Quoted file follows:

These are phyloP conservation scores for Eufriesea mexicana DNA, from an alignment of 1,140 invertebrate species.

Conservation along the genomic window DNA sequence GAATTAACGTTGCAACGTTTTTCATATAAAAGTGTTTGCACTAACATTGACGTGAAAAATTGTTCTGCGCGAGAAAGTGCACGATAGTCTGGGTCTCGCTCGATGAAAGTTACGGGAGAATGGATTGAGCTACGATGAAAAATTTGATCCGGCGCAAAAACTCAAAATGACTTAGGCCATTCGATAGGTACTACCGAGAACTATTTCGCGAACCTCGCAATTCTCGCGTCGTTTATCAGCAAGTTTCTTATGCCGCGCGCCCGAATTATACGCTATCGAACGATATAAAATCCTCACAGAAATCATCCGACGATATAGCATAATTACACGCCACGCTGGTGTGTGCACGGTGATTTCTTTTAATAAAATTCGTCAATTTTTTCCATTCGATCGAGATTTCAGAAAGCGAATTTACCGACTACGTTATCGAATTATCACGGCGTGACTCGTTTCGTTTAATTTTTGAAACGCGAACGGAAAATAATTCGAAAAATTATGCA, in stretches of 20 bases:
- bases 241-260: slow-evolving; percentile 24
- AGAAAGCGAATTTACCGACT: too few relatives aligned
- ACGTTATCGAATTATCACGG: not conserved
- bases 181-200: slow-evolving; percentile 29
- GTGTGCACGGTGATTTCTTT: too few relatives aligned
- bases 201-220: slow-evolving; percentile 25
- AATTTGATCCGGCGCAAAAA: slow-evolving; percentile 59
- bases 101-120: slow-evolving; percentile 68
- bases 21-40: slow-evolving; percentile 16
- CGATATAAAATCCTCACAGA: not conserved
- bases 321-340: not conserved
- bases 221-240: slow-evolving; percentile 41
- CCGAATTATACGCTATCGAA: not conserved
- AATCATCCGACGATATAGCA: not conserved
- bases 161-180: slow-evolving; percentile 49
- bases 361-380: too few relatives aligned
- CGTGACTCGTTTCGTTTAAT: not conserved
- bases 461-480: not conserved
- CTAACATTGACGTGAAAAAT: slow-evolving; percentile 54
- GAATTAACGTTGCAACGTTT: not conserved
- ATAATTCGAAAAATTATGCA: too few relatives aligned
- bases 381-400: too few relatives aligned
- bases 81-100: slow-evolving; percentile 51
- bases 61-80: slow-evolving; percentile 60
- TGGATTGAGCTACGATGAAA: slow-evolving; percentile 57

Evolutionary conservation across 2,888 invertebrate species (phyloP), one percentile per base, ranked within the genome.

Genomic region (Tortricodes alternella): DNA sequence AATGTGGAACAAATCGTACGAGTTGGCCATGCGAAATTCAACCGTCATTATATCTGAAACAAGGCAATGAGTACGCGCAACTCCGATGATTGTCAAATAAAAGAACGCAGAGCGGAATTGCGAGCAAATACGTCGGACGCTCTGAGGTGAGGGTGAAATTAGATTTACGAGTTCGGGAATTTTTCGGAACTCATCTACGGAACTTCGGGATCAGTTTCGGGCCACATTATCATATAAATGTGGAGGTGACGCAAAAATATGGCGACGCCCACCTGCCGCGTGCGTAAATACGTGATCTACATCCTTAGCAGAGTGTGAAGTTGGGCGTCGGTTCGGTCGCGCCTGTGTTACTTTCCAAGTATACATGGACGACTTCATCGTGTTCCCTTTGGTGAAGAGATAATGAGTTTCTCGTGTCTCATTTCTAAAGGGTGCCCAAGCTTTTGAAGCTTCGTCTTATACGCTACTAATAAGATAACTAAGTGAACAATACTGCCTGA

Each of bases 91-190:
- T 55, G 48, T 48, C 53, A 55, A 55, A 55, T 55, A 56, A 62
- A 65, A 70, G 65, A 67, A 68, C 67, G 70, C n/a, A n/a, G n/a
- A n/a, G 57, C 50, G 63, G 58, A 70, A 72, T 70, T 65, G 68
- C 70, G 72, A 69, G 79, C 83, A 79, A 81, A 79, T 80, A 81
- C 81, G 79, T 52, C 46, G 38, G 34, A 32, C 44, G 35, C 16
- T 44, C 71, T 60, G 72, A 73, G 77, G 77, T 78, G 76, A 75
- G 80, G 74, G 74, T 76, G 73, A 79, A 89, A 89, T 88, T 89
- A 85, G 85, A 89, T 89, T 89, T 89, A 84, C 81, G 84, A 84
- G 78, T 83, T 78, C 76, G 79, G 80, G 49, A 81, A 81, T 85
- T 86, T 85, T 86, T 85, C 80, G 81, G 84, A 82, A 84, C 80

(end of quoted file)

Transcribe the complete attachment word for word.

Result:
These are phyloP conservation scores for Eufriesea mexicana DNA, from an alignment of 1,140 invertebrate species.

Conservation along the genomic window DNA sequence GAATTAACGTTGCAACGTTTTTCATATAAAAGTGTTTGCACTAACATTGACGTGAAAAATTGTTCTGCGCGAGAAAGTGCACGATAGTCTGGGTCTCGCTCGATGAAAGTTACGGGAGAATGGATTGAGCTACGATGAAAAATTTGATCCGGCGCAAAAACTCAAAATGACTTAGGCCATTCGATAGGTACTACCGAGAACTATTTCGCGAACCTCGCAATTCTCGCGTCGTTTATCAGCAAGTTTCTTATGCCGCGCGCCCGAATTATACGCTATCGAACGATATAAAATCCTCACAGAAATCATCCGACGATATAGCATAATTACACGCCACGCTGGTGTGTGCACGGTGATTTCTTTTAATAAAATTCGTCAATTTTTTCCATTCGATCGAGATTTCAGAAAGCGAATTTACCGACTACGTTATCGAATTATCACGGCGTGACTCGTTTCGTTTAATTTTTGAAACGCGAACGGAAAATAATTCGAAAAATTATGCA, in stretches of 20 bases:
- bases 241-260: slow-evolving; percentile 24
- AGAAAGCGAATTTACCGACT: too few relatives aligned
- ACGTTATCGAATTATCACGG: not conserved
- bases 181-200: slow-evolving; percentile 29
- GTGTGCACGGTGATTTCTTT: too few relatives aligned
- bases 201-220: slow-evolving; percentile 25
- AATTTGATCCGGCGCAAAAA: slow-evolving; percentile 59
- bases 101-120: slow-evolving; percentile 68
- bases 21-40: slow-evolving; percentile 16
- CGATATAAAATCCTCACAGA: not conserved
- bases 321-340: not conserved
- bases 221-240: slow-evolving; percentile 41
- CCGAATTATACGCTATCGAA: not conserved
- AATCATCCGACGATATAGCA: not conserved
- bases 161-180: slow-evolving; percentile 49
- bases 361-380: too few relatives aligned
- CGTGACTCGTTTCGTTTAAT: not conserved
- bases 461-480: not conserved
- CTAACATTGACGTGAAAAAT: slow-evolving; percentile 54
- GAATTAACGTTGCAACGTTT: not conserved
- ATAATTCGAAAAATTATGCA: too few relatives aligned
- bases 381-400: too few relatives aligned
- bases 81-100: slow-evolving; percentile 51
- bases 61-80: slow-evolving; percentile 60
- TGGATTGAGCTACGATGAAA: slow-evolving; percentile 57

Evolutionary conservation across 2,888 invertebrate species (phyloP), one percentile per base, ranked within the genome.

Genomic region (Tortricodes alternella): DNA sequence AATGTGGAACAAATCGTACGAGTTGGCCATGCGAAATTCAACCGTCATTATATCTGAAACAAGGCAATGAGTACGCGCAACTCCGATGATTGTCAAATAAAAGAACGCAGAGCGGAATTGCGAGCAAATACGTCGGACGCTCTGAGGTGAGGGTGAAATTAGATTTACGAGTTCGGGAATTTTTCGGAACTCATCTACGGAACTTCGGGATCAGTTTCGGGCCACATTATCATATAAATGTGGAGGTGACGCAAAAATATGGCGACGCCCACCTGCCGCGTGCGTAAATACGTGATCTACATCCTTAGCAGAGTGTGAAGTTGGGCGTCGGTTCGGTCGCGCCTGTGTTACTTTCCAAGTATACATGGACGACTTCATCGTGTTCCCTTTGGTGAAGAGATAATGAGTTTCTCGTGTCTCATTTCTAAAGGGTGCCCAAGCTTTTGAAGCTTCGTCTTATACGCTACTAATAAGATAACTAAGTGAACAATACTGCCTGA

Each of bases 91-190:
- T 55, G 48, T 48, C 53, A 55, A 55, A 55, T 55, A 56, A 62
- A 65, A 70, G 65, A 67, A 68, C 67, G 70, C n/a, A n/a, G n/a
- A n/a, G 57, C 50, G 63, G 58, A 70, A 72, T 70, T 65, G 68
- C 70, G 72, A 69, G 79, C 83, A 79, A 81, A 79, T 80, A 81
- C 81, G 79, T 52, C 46, G 38, G 34, A 32, C 44, G 35, C 16
- T 44, C 71, T 60, G 72, A 73, G 77, G 77, T 78, G 76, A 75
- G 80, G 74, G 74, T 76, G 73, A 79, A 89, A 89, T 88, T 89
- A 85, G 85, A 89, T 89, T 89, T 89, A 84, C 81, G 84, A 84
- G 78, T 83, T 78, C 76, G 79, G 80, G 49, A 81, A 81, T 85
- T 86, T 85, T 86, T 85, C 80, G 81, G 84, A 82, A 84, C 80